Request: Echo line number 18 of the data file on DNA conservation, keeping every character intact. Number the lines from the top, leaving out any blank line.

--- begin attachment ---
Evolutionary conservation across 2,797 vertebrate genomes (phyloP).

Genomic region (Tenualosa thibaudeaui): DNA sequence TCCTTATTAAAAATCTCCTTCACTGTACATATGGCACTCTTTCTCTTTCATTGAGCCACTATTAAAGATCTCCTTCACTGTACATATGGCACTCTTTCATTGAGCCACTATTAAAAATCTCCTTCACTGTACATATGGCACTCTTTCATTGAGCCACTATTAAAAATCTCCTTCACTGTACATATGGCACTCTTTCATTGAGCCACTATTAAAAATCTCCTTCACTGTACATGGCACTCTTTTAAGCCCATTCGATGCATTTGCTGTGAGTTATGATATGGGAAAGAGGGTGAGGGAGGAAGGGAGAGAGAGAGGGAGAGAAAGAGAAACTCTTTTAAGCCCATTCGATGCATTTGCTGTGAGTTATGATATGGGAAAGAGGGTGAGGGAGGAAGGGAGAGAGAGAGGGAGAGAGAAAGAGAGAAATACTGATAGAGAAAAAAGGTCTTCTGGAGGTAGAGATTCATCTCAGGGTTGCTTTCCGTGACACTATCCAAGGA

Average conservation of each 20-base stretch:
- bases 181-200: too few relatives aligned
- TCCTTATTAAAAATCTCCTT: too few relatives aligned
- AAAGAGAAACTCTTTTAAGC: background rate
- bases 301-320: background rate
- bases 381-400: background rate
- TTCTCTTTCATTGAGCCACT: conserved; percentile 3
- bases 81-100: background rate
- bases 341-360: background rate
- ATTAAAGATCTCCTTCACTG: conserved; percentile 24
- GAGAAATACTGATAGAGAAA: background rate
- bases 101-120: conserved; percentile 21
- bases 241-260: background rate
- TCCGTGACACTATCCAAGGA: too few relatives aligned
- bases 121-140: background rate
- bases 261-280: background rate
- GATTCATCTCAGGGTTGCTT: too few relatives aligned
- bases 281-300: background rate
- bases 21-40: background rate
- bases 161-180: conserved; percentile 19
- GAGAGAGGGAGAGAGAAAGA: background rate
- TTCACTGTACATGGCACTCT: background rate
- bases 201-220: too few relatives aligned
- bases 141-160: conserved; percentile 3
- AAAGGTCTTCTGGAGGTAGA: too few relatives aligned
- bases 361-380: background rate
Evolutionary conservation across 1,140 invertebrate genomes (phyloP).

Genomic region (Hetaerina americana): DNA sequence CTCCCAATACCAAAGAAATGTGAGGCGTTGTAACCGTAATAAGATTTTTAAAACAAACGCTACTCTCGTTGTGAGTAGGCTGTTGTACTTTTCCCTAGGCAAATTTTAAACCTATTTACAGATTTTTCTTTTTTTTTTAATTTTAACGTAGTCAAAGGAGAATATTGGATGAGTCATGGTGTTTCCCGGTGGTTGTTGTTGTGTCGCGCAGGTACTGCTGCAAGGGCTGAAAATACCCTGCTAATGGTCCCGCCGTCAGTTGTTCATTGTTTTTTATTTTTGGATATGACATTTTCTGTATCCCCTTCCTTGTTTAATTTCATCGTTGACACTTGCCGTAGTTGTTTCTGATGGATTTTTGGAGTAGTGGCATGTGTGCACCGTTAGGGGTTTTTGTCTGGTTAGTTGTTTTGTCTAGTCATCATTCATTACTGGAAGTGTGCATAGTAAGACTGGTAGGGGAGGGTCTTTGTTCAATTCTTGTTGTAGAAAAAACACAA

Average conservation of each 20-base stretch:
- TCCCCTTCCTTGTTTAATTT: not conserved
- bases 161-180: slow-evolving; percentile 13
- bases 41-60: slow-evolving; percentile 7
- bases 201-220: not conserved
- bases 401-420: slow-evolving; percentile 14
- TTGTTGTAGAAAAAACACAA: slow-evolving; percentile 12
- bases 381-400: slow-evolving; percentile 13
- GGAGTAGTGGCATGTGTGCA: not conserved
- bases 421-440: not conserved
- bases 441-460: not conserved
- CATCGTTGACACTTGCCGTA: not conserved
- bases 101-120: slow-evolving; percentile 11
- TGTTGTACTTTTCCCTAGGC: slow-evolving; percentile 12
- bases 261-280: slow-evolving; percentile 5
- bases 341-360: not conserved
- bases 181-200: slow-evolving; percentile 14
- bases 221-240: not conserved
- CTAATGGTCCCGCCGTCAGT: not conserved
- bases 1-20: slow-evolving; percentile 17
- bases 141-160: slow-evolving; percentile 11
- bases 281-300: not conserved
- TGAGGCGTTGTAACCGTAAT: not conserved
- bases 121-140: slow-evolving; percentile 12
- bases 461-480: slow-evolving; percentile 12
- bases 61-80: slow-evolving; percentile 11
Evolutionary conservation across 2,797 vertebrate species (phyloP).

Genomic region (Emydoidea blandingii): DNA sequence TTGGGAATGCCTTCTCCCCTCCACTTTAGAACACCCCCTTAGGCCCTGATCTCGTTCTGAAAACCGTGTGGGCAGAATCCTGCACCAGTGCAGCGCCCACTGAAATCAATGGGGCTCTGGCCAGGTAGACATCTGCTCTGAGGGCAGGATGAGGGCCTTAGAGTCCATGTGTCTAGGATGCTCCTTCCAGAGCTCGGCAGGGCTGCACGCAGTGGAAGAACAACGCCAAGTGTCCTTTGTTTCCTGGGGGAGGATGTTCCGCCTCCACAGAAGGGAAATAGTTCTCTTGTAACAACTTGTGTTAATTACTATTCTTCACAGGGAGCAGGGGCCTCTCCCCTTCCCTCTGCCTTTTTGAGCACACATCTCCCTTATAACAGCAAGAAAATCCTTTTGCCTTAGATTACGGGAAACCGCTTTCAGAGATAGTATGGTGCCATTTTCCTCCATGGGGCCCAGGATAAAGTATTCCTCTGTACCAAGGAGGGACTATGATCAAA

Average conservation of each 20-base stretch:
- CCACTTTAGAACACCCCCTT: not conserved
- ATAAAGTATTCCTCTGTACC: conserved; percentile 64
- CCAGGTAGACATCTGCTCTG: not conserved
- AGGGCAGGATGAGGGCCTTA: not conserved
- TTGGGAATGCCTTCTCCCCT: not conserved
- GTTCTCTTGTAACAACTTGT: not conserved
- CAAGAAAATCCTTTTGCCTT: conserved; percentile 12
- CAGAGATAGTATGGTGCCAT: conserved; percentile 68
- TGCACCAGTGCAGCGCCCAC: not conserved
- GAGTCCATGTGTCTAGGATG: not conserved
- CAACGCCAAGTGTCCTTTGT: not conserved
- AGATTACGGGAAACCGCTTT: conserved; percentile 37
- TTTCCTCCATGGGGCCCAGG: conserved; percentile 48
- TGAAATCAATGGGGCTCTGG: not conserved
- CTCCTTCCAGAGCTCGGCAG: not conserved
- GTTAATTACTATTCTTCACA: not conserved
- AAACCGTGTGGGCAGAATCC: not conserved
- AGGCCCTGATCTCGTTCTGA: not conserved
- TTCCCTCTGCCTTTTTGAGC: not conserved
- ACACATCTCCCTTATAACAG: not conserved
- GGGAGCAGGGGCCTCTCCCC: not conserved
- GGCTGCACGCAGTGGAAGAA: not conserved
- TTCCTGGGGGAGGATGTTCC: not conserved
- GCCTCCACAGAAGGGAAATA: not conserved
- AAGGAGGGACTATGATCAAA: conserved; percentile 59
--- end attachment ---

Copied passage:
- bases 261-280: background rate